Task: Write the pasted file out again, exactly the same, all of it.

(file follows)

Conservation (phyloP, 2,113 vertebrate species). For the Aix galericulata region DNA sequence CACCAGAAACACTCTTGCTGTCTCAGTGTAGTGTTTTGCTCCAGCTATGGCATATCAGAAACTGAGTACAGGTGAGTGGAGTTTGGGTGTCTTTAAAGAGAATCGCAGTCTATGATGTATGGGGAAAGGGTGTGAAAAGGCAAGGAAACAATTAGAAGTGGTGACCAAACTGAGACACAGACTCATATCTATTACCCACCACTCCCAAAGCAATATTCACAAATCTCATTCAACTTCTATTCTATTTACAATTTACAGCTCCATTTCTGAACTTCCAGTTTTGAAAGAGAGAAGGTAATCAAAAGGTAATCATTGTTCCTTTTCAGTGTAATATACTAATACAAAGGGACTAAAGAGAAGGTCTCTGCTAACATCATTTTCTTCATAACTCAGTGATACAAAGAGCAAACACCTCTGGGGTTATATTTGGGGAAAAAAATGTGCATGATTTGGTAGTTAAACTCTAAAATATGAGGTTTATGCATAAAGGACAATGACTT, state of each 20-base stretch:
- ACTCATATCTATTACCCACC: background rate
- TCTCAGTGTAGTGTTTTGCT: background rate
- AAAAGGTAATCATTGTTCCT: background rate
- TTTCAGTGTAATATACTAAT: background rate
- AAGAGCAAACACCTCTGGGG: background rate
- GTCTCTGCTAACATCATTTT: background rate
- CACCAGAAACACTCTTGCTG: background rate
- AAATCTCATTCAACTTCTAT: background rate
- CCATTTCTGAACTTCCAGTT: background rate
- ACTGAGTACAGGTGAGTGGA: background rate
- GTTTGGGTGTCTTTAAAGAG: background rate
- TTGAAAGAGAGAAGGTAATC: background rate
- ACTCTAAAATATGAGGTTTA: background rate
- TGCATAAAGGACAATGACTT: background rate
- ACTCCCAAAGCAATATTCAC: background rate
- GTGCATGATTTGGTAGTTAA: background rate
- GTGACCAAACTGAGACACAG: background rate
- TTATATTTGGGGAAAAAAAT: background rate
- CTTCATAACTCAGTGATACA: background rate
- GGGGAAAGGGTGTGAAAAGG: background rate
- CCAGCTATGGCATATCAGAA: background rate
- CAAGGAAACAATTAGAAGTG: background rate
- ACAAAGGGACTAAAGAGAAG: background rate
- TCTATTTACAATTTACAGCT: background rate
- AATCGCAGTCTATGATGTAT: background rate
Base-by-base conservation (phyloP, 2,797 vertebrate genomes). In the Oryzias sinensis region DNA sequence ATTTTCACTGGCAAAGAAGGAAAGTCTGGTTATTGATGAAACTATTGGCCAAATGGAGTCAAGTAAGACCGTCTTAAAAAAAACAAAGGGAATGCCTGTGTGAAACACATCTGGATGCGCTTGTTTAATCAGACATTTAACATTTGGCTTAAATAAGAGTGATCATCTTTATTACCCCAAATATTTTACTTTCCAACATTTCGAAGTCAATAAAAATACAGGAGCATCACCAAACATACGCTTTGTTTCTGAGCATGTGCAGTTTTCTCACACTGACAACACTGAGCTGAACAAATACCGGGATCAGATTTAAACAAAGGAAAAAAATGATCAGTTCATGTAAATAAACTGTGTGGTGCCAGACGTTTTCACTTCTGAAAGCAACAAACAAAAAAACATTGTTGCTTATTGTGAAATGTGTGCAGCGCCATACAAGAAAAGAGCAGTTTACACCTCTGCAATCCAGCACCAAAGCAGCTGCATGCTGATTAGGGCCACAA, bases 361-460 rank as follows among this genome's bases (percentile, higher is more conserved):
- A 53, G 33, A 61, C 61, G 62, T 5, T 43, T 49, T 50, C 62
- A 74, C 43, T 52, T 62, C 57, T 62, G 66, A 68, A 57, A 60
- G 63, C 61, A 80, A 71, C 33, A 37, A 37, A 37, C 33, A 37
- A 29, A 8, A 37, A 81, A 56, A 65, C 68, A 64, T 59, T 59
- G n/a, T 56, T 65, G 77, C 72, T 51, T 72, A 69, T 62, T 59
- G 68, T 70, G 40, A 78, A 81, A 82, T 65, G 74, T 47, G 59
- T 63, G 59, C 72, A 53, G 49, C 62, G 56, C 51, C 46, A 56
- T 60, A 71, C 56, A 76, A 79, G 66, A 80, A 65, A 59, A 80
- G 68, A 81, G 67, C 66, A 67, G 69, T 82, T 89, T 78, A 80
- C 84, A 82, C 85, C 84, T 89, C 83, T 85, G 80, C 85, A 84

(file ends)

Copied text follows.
Conservation (phyloP, 2,113 vertebrate species). For the Aix galericulata region DNA sequence CACCAGAAACACTCTTGCTGTCTCAGTGTAGTGTTTTGCTCCAGCTATGGCATATCAGAAACTGAGTACAGGTGAGTGGAGTTTGGGTGTCTTTAAAGAGAATCGCAGTCTATGATGTATGGGGAAAGGGTGTGAAAAGGCAAGGAAACAATTAGAAGTGGTGACCAAACTGAGACACAGACTCATATCTATTACCCACCACTCCCAAAGCAATATTCACAAATCTCATTCAACTTCTATTCTATTTACAATTTACAGCTCCATTTCTGAACTTCCAGTTTTGAAAGAGAGAAGGTAATCAAAAGGTAATCATTGTTCCTTTTCAGTGTAATATACTAATACAAAGGGACTAAAGAGAAGGTCTCTGCTAACATCATTTTCTTCATAACTCAGTGATACAAAGAGCAAACACCTCTGGGGTTATATTTGGGGAAAAAAATGTGCATGATTTGGTAGTTAAACTCTAAAATATGAGGTTTATGCATAAAGGACAATGACTT, state of each 20-base stretch:
- ACTCATATCTATTACCCACC: background rate
- TCTCAGTGTAGTGTTTTGCT: background rate
- AAAAGGTAATCATTGTTCCT: background rate
- TTTCAGTGTAATATACTAAT: background rate
- AAGAGCAAACACCTCTGGGG: background rate
- GTCTCTGCTAACATCATTTT: background rate
- CACCAGAAACACTCTTGCTG: background rate
- AAATCTCATTCAACTTCTAT: background rate
- CCATTTCTGAACTTCCAGTT: background rate
- ACTGAGTACAGGTGAGTGGA: background rate
- GTTTGGGTGTCTTTAAAGAG: background rate
- TTGAAAGAGAGAAGGTAATC: background rate
- ACTCTAAAATATGAGGTTTA: background rate
- TGCATAAAGGACAATGACTT: background rate
- ACTCCCAAAGCAATATTCAC: background rate
- GTGCATGATTTGGTAGTTAA: background rate
- GTGACCAAACTGAGACACAG: background rate
- TTATATTTGGGGAAAAAAAT: background rate
- CTTCATAACTCAGTGATACA: background rate
- GGGGAAAGGGTGTGAAAAGG: background rate
- CCAGCTATGGCATATCAGAA: background rate
- CAAGGAAACAATTAGAAGTG: background rate
- ACAAAGGGACTAAAGAGAAG: background rate
- TCTATTTACAATTTACAGCT: background rate
- AATCGCAGTCTATGATGTAT: background rate
Base-by-base conservation (phyloP, 2,797 vertebrate genomes). In the Oryzias sinensis region DNA sequence ATTTTCACTGGCAAAGAAGGAAAGTCTGGTTATTGATGAAACTATTGGCCAAATGGAGTCAAGTAAGACCGTCTTAAAAAAAACAAAGGGAATGCCTGTGTGAAACACATCTGGATGCGCTTGTTTAATCAGACATTTAACATTTGGCTTAAATAAGAGTGATCATCTTTATTACCCCAAATATTTTACTTTCCAACATTTCGAAGTCAATAAAAATACAGGAGCATCACCAAACATACGCTTTGTTTCTGAGCATGTGCAGTTTTCTCACACTGACAACACTGAGCTGAACAAATACCGGGATCAGATTTAAACAAAGGAAAAAAATGATCAGTTCATGTAAATAAACTGTGTGGTGCCAGACGTTTTCACTTCTGAAAGCAACAAACAAAAAAACATTGTTGCTTATTGTGAAATGTGTGCAGCGCCATACAAGAAAAGAGCAGTTTACACCTCTGCAATCCAGCACCAAAGCAGCTGCATGCTGATTAGGGCCACAA, bases 361-460 rank as follows among this genome's bases (percentile, higher is more conserved):
- A 53, G 33, A 61, C 61, G 62, T 5, T 43, T 49, T 50, C 62
- A 74, C 43, T 52, T 62, C 57, T 62, G 66, A 68, A 57, A 60
- G 63, C 61, A 80, A 71, C 33, A 37, A 37, A 37, C 33, A 37
- A 29, A 8, A 37, A 81, A 56, A 65, C 68, A 64, T 59, T 59
- G n/a, T 56, T 65, G 77, C 72, T 51, T 72, A 69, T 62, T 59
- G 68, T 70, G 40, A 78, A 81, A 82, T 65, G 74, T 47, G 59
- T 63, G 59, C 72, A 53, G 49, C 62, G 56, C 51, C 46, A 56
- T 60, A 71, C 56, A 76, A 79, G 66, A 80, A 65, A 59, A 80
- G 68, A 81, G 67, C 66, A 67, G 69, T 82, T 89, T 78, A 80
- C 84, A 82, C 85, C 84, T 89, C 83, T 85, G 80, C 85, A 84